Lewis had range. He shot a wide variety of films--melodramas, a war picture, period adventure, musicals. For his last feature, he returned to the Western and gave us the aforementioned TERROR IN A TEXAS TOWN. Much more than just a run-of-the-mill oater, the film was an open challenge to McCarthyism, ghost-written by Dalton Trumbo and Lewis's friend Nedrick Young when both were still blacklisted. Making it was a bold move, but, probably because he intended it as his last picture before moving to television, Lewis not only shot it but cast the blacklisted Young as the villain. The movie has a lot of the usual problems of low-budget productions, but Lewis went the extra mile to make it a visual tour-de-force. It's almost like an homage to his own previous films. I liked it.
Lewis's best work, however, was in film noir. ...JULIA ROSS and SO DARK... were solid, visually impressive efforts in the genre, while THE BIG COMBO (1955) was a genuine classic. It was also a bit notorious for one scene in which Richard Conte apparently goes down on Jean Wallace. Conte is standing behind Wallace, nuzzling her, and drops down out of frame, as Lewis moves the camera into her face, which bears a look of resigned pleasure, and holds the shot for a moment. The scene initially got Lewis in hot water with the studio censors, but, as he told it, he turned the tables on them. Faced with their insistence that he'd shot a "filthy" scene, he professed not to understand what they were talking about. The intimation of oralism was fairly obvious, but it was shot in such a way that it relied upon the viewer's interpretation. Apparently, the suggestion that they, themselves, had willfully chosen to interpret, as "filthy," a scene the director (disingenuously) insisted was innocuous sufficiently embarrassed the Breen boys that they allowed it to remain in the film.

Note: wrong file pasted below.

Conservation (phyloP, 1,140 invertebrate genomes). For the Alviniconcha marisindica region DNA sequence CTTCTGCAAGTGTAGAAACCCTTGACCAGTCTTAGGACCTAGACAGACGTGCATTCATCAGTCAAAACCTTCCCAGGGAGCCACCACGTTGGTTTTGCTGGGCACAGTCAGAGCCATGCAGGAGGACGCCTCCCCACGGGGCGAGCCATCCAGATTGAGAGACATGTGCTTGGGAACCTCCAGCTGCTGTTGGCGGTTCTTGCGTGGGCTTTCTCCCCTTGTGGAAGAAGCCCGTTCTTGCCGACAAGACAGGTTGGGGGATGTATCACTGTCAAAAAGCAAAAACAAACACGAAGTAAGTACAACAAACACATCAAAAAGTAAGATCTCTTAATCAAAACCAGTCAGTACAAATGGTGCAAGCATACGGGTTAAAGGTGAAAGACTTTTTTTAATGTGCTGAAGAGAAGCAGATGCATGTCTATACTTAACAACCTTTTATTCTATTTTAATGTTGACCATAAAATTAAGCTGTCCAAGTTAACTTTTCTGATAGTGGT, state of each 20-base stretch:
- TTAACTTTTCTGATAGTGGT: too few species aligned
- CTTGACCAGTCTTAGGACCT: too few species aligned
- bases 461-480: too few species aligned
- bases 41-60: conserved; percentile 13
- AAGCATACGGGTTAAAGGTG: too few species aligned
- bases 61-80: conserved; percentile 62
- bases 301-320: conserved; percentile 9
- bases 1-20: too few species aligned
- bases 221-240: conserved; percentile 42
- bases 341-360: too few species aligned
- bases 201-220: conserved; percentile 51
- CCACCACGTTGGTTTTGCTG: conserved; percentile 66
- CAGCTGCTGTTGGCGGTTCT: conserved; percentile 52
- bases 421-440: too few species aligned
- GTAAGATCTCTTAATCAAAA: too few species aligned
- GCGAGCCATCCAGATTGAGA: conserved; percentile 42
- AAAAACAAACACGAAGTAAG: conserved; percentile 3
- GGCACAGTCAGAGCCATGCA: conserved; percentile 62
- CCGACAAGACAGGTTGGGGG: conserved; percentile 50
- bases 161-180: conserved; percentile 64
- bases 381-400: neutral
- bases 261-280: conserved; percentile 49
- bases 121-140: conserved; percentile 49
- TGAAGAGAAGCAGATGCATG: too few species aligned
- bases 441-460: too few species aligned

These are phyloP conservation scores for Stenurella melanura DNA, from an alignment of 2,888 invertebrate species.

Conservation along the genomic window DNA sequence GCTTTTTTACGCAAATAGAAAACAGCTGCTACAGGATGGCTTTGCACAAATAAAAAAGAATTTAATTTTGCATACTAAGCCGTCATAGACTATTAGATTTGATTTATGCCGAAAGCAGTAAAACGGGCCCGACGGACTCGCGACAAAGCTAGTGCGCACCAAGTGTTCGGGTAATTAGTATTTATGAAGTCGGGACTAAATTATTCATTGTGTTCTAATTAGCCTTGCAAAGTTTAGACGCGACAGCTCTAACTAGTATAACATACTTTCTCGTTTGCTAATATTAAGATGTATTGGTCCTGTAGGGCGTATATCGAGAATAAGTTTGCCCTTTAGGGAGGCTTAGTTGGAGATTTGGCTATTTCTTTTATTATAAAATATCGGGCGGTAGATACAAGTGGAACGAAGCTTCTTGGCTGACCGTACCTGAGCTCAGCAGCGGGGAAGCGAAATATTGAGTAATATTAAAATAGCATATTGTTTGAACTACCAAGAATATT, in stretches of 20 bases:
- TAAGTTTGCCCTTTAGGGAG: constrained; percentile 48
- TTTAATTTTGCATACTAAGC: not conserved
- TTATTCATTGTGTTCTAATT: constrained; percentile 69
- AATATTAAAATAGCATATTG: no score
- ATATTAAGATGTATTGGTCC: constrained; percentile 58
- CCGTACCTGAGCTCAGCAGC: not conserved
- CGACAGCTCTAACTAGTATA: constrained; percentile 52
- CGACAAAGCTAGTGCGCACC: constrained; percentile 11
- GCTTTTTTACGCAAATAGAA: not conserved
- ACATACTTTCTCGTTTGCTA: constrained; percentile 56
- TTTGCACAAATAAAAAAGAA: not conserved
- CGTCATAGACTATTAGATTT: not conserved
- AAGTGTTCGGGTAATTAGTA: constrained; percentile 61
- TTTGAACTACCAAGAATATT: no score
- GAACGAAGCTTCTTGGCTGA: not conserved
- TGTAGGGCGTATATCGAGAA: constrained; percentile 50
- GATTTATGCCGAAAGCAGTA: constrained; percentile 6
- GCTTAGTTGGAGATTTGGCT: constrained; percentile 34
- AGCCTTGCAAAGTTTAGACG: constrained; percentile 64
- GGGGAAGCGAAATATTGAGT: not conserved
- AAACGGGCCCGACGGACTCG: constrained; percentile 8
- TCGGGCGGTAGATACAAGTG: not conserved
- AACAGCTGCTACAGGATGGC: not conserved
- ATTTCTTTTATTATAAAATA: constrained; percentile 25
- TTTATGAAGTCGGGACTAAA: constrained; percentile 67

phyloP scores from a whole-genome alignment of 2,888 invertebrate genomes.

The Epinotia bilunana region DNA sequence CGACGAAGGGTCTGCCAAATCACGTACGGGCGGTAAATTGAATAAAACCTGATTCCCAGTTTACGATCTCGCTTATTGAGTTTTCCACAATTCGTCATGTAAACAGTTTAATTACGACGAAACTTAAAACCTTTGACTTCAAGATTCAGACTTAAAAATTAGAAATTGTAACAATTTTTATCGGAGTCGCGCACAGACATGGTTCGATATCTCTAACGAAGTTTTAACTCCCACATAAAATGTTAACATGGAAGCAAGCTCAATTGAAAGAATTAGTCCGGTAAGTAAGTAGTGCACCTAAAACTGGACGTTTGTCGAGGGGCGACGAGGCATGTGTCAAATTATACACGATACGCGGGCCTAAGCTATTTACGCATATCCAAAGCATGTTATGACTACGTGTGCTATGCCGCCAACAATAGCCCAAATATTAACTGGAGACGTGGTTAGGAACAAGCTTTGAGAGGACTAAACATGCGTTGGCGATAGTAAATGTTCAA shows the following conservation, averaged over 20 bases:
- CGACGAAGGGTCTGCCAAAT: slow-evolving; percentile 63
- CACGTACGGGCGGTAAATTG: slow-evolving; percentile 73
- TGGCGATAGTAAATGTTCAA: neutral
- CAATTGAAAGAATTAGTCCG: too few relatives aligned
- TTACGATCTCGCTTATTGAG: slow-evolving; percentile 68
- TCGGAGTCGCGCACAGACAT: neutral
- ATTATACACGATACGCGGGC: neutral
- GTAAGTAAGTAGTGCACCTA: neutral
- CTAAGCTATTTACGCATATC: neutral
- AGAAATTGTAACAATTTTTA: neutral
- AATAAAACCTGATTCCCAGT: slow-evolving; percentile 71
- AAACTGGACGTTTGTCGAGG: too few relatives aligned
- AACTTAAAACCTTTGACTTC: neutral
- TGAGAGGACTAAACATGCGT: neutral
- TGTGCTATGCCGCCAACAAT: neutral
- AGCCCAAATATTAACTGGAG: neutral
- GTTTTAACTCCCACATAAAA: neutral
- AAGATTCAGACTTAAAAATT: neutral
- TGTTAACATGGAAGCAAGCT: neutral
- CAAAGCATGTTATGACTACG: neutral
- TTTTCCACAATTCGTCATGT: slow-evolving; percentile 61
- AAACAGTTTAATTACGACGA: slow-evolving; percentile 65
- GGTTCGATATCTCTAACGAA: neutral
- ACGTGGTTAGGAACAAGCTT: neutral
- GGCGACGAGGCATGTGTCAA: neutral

The flick for which Lewis is best remembered today, though--the only one for which he's widely remembered--is GUN CRAZY. A directionless gun fetishist hooks up with a sexy, sharp-shooting sociopath, sparks of passion become a twisted obsession, and soon the two are hard-charging down a path of self-delusion, robbery and murder that can only lead to their destruction, the whole of their rise and downward spiral sensationally photographed by Lewis's off-kilter camera. Easily Lewis's best picture, and one of the best films noir of all time. Paul Schrader also says it's "one of the best American films ever made," or at least they quote him as saying so over on the Turner Classic Movies site. I certainly wouldn't characterize the assessment as hyperbole.
Lewis has very nearly been lost in time. Even among film nerds, he's an obscure figure. Too obscure. His work deserves better than that. A lot better. So this is my little contribution to that end.
 The one exception I've seen is DESPERATE SEARCH (1952), which apparently had a much bigger budget than Lewis's other projects, and also seemed to be an effort at a more "mainstream" film. Though not without its moments, the movie is, for the most part, depressingly average. Lewis ditches most of the visual flair of his other pictures, and the result is the least interesting Lewis movie I've yet encountered.
 In THE TYPEWRITER, THE RIFLE, AND THE MOVIE CAMERA, Jim Jarmusch recounting Sam Fuller's advice to him on screenwriting: "When you start your script, if the first page doesn't give you a hard-on, throw the goddamn thing away." Lewis seems to have had the same attitude. Lewis's brashness, his disregard for the conventional, and the hook-'em-and-keep-'em tabloid aesthetic his films often radiate reminds me of Fuller.
 On PBS's American Cinema series.